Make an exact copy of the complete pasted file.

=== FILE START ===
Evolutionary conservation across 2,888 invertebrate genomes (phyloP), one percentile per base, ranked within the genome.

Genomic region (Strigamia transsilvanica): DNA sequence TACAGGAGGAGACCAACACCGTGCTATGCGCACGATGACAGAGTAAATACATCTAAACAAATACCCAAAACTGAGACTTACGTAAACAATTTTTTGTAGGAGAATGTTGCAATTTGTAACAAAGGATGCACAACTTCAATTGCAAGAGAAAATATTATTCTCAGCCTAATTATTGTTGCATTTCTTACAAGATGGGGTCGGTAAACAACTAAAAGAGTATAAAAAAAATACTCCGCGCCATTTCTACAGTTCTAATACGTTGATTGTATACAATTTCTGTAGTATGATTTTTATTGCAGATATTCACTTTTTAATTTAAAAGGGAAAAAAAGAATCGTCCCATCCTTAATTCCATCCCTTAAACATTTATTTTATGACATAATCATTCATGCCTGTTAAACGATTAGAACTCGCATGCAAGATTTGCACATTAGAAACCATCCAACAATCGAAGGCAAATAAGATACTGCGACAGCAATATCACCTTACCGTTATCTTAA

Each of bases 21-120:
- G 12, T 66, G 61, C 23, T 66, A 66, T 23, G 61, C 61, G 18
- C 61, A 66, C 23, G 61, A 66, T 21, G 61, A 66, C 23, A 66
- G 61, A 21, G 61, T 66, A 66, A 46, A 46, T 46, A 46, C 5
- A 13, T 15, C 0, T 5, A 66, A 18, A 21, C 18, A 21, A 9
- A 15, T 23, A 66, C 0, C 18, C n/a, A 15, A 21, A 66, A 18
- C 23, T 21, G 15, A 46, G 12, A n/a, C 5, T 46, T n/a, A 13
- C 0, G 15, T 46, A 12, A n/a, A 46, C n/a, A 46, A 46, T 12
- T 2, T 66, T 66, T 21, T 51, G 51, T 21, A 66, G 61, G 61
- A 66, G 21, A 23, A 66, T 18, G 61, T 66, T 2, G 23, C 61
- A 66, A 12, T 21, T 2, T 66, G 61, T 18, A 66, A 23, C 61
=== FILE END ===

Evolutionary conservation across 2,888 invertebrate genomes (phyloP), one percentile per base, ranked within the genome.

Genomic region (Strigamia transsilvanica): DNA sequence TACAGGAGGAGACCAACACCGTGCTATGCGCACGATGACAGAGTAAATACATCTAAACAAATACCCAAAACTGAGACTTACGTAAACAATTTTTTGTAGGAGAATGTTGCAATTTGTAACAAAGGATGCACAACTTCAATTGCAAGAGAAAATATTATTCTCAGCCTAATTATTGTTGCATTTCTTACAAGATGGGGTCGGTAAACAACTAAAAGAGTATAAAAAAAATACTCCGCGCCATTTCTACAGTTCTAATACGTTGATTGTATACAATTTCTGTAGTATGATTTTTATTGCAGATATTCACTTTTTAATTTAAAAGGGAAAAAAAGAATCGTCCCATCCTTAATTCCATCCCTTAAACATTTATTTTATGACATAATCATTCATGCCTGTTAAACGATTAGAACTCGCATGCAAGATTTGCACATTAGAAACCATCCAACAATCGAAGGCAAATAAGATACTGCGACAGCAATATCACCTTACCGTTATCTTAA

Each of bases 21-120:
- G 12, T 66, G 61, C 23, T 66, A 66, T 23, G 61, C 61, G 18
- C 61, A 66, C 23, G 61, A 66, T 21, G 61, A 66, C 23, A 66
- G 61, A 21, G 61, T 66, A 66, A 46, A 46, T 46, A 46, C 5
- A 13, T 15, C 0, T 5, A 66, A 18, A 21, C 18, A 21, A 9
- A 15, T 23, A 66, C 0, C 18, C n/a, A 15, A 21, A 66, A 18
- C 23, T 21, G 15, A 46, G 12, A n/a, C 5, T 46, T n/a, A 13
- C 0, G 15, T 46, A 12, A n/a, A 46, C n/a, A 46, A 46, T 12
- T 2, T 66, T 66, T 21, T 51, G 51, T 21, A 66, G 61, G 61
- A 66, G 21, A 23, A 66, T 18, G 61, T 66, T 2, G 23, C 61
- A 66, A 12, T 21, T 2, T 66, G 61, T 18, A 66, A 23, C 61